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Geographic Literacy Creates Informed, Successful Communities

Ian FeathersIan Feathers (‘10) believes geography should be a core requirement in public schools and works with several schools in Sullivan County, Tennessee, to promote geography programming, including Emmett Elementary, Bluff City Elementary, Bluff City Middle, Blountville Middle, and Sullivan East High School. Each of these schools serve impoverished areas.

“Geography and supporting technologies like Geographic Information Systems (GIS) contribute to all aspects of our world, including natural resources and infrastructure,” says Feathers, a solution engineer in the Geodesign and Facilities Division at Esri. “Everything has a location that can be analyzed at many different scales. Geography is a comprehensive physical and social science that can be incorporated through STEM education, which presents a great opportunity for students to gain applicable skills throughout the public education system.”

The National Center for Children in Poverty reports approximately 26 percent of children in Tennessee live in poverty. The United States Census Bureau estimates 24 percent of children in Sullivan County live in poverty. Roughly 25 percent of adults within Sullivan County have not obtained a high school diploma. Based on these estimates, there is an obvious relationship between educational attainment and poverty.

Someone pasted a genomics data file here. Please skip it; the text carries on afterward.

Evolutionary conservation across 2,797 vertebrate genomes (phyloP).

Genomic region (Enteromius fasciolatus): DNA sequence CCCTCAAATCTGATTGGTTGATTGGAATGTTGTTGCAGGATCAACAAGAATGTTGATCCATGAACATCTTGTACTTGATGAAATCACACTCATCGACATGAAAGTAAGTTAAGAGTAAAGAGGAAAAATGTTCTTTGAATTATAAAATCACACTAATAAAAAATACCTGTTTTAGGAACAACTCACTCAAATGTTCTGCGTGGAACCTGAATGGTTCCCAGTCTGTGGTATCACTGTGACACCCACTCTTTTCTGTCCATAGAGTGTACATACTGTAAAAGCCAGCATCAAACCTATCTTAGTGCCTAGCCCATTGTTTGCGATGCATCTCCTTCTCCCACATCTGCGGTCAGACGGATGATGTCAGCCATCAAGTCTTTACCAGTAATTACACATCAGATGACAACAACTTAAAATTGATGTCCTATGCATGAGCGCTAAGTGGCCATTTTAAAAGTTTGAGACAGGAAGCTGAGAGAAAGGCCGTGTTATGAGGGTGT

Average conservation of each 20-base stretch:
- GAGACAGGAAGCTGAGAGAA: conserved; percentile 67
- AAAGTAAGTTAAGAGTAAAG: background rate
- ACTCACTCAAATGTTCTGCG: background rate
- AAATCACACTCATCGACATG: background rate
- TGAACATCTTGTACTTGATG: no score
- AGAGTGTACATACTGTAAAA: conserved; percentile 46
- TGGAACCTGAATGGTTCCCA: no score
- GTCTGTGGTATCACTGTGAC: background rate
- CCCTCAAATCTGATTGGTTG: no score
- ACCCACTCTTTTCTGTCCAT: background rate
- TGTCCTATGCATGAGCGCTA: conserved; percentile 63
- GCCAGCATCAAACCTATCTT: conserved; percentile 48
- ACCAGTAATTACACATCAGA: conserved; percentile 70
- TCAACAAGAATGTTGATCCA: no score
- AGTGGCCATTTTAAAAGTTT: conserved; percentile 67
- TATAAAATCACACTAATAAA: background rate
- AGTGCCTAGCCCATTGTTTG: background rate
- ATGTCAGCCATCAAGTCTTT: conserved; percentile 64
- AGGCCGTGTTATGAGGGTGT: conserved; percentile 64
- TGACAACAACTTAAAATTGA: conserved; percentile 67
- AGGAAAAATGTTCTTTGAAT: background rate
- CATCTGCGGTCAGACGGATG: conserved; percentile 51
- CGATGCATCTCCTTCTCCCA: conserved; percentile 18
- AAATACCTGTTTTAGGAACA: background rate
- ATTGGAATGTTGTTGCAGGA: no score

Feathers thinks geography is the perfect academic discipline to help students in rural impoverished areas understand the types of issues that affect their communities and the nation at large. Many people from East Tennessee, Feathers included, have a deep connection to the land based on agrarian family history.

“We have an abundance of farm land and accessible public land that can support eco-tourism,” Feathers says. “We are dedicated to our families and communities. We are resourceful. We are kind. We are tough. These attributes help define us as ‘Appalachian,’ which is based on our geography.”

Feathers’ success is due to his education in geography. It is a large part of his life’s work and a very important aspect of who he is and the change he wants to see in the world.

“It’s imperative that I share my knowledge and training in geography,” Feathers says. “My education becomes meaningless if I fail to share it with those who need it most. I also plan to donate additional time and funds to Sullivan East Middle School, which is currently under construction in Sullivan County, Tennessee, and serves the same impoverished areas. I encourage all alumni to donate their time and funds to geographic literacy and outreach programs through the Tennessee Geographic Alliance. Our future depends on it.”

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